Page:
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Sleep. 1994 Feb;17(1):84-93.

The cost of sleep-related accidents: a report for the National Commission on Sleep Disorders Research.

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Unité de Sommeil de l'Hôtel-Dieu, Paris, France.


This report, prepared for the National Commission on Sleep Disorders Research, explores the economic implications of sleepiness in relation to accidents. In Part One, I describe the frequency of accidents in the United States and explain a method for estimating the economic cost of these of accidents. Accidents are the fourth leading cause of mortality in the United States, and motor-vehicle accidents represent 51% of total deaths caused by accidents. The method used for calculating the cost of accidents is called "the human capital approach". It is based on the principle that "one person produces a sum of output during his/her life-time, which can be approximated by his/her earnings". It is necessary to understand that this estimate of human value is not intended to reduce human beings to a sum of earnings during his/her lifetime. It does, however, serve as a useful indicator in making decisions regarding public health policy for the country. The results of the total cost of accidents and the relative costs for work-related, home-based and public accidents in 1988 are discussed. In Part Two, I explore the role sleepiness plays in contributing to the total number of accidents. The difficulty of researching this subject is compounded by the fact that reports of rates of accidents related to sleepiness differ significantly from author to author. This is true both for drivers with sleep disorders and those without. We have calculated two different rates for estimating the number of motor-vehicle accidents caused by sleepiness.(ABSTRACT TRUNCATED AT 250 WORDS).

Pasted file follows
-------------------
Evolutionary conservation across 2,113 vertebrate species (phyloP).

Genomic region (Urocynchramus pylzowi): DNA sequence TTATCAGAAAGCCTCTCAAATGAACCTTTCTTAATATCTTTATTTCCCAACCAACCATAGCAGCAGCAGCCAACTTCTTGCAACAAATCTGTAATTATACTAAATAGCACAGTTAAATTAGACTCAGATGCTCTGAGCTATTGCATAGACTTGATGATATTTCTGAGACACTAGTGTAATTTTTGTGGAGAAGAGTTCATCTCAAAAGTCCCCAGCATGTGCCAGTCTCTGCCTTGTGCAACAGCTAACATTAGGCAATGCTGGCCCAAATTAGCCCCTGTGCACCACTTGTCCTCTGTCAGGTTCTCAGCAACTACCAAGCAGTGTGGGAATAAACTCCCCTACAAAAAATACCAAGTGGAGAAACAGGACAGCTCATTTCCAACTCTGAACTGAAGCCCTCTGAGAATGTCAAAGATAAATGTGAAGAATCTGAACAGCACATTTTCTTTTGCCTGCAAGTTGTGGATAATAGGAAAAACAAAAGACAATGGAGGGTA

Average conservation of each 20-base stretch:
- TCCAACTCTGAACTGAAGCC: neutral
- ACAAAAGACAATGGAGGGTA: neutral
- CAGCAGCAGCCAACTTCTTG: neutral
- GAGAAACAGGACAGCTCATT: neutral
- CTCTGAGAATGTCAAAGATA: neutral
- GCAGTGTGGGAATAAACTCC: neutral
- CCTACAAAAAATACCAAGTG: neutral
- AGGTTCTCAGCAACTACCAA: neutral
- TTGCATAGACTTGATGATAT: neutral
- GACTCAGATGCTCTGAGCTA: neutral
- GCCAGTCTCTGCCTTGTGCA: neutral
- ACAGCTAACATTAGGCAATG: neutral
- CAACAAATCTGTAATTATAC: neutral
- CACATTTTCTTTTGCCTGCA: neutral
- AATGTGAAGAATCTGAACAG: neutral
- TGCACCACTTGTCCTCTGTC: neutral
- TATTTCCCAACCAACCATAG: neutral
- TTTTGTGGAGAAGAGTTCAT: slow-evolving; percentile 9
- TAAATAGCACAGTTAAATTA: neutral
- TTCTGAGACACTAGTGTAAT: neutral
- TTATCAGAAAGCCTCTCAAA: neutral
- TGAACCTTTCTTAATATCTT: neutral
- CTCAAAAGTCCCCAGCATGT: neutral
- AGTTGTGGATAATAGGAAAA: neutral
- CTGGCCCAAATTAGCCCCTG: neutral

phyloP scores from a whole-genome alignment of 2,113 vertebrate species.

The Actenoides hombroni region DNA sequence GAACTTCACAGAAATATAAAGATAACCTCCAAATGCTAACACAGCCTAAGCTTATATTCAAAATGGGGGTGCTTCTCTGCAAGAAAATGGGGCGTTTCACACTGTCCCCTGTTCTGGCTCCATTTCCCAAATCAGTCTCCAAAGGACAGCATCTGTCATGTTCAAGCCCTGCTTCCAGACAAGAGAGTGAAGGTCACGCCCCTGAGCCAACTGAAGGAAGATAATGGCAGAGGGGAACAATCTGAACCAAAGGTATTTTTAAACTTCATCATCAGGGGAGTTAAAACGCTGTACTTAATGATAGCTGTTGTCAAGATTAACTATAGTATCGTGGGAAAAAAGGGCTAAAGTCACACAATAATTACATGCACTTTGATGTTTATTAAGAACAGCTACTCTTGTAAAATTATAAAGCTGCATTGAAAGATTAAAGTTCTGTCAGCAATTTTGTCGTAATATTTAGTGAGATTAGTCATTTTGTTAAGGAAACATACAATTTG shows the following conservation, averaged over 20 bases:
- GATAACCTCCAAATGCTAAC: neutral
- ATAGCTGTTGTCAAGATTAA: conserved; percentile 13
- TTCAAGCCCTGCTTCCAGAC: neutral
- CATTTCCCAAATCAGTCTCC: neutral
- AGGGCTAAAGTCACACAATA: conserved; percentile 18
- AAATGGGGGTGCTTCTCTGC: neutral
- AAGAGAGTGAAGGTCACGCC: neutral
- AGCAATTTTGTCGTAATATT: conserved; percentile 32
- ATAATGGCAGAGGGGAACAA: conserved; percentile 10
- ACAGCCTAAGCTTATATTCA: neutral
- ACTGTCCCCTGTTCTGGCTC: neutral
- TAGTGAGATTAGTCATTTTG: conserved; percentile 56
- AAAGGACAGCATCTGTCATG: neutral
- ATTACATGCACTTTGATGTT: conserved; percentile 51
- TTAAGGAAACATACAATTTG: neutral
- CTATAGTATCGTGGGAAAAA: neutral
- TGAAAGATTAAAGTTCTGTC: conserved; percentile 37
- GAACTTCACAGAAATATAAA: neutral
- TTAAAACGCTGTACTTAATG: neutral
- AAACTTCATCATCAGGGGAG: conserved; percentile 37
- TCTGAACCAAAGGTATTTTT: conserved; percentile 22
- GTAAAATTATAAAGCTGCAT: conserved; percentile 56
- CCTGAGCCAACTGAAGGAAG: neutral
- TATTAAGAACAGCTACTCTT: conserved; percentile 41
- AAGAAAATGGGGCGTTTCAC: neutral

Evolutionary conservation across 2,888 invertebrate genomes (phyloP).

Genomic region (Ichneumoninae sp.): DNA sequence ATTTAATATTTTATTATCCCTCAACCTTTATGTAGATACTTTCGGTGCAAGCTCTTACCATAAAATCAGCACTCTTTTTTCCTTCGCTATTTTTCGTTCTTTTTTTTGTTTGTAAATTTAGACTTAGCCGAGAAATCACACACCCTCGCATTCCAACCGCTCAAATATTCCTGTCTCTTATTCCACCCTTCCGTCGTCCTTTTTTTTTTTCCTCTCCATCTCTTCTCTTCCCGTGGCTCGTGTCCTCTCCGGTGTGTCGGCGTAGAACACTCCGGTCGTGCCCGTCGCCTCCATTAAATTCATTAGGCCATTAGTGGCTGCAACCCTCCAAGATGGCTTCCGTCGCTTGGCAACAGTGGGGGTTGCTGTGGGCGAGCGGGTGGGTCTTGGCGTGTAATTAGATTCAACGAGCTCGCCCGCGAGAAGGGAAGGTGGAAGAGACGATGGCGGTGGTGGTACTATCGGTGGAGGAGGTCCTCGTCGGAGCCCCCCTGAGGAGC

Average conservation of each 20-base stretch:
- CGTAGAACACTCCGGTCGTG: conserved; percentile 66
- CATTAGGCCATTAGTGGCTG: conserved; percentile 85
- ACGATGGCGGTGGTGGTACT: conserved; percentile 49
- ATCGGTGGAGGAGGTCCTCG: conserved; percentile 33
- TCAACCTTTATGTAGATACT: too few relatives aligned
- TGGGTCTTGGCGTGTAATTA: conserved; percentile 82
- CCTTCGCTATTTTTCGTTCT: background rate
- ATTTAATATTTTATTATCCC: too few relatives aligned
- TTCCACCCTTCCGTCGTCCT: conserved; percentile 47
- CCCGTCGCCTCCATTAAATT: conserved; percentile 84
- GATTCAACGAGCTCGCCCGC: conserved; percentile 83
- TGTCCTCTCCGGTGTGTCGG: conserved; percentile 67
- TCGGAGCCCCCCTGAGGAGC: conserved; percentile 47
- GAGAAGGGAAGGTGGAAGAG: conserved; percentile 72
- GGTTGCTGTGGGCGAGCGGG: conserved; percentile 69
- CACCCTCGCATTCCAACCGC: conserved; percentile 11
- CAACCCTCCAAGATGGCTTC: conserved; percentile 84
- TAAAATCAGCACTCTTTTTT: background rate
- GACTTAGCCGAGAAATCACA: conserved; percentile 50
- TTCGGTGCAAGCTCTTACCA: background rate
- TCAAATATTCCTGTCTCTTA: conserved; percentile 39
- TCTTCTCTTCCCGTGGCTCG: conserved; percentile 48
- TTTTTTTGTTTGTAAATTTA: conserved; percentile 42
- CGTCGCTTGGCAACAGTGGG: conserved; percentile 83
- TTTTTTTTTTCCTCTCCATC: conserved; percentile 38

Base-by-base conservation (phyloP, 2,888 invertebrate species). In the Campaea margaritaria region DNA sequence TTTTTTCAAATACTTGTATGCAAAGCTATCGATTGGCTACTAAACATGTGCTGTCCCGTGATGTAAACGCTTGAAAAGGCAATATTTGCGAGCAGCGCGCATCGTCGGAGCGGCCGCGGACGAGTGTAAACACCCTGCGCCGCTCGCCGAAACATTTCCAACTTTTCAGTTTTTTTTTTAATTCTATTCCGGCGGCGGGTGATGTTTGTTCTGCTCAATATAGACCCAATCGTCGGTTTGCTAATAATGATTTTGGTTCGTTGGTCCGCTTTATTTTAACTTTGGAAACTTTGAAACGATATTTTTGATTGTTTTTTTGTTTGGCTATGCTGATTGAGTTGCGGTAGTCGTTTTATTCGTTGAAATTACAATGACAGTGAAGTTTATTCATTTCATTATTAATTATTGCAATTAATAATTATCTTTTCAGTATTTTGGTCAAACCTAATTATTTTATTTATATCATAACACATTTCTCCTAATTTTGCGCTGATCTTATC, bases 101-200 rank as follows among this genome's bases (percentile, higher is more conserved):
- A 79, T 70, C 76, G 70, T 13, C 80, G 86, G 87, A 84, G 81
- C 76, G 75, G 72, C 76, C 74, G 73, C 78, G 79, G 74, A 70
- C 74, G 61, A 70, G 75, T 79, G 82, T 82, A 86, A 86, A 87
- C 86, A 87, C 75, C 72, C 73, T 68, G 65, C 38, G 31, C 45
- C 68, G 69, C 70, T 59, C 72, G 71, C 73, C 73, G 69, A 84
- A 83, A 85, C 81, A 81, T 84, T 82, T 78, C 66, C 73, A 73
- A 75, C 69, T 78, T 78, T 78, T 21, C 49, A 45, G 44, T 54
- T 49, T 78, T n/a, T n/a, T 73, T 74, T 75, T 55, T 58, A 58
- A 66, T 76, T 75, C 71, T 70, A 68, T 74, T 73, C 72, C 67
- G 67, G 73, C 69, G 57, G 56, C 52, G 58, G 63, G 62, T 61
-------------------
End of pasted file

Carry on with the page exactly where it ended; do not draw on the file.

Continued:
[Indexed for MEDLINE]

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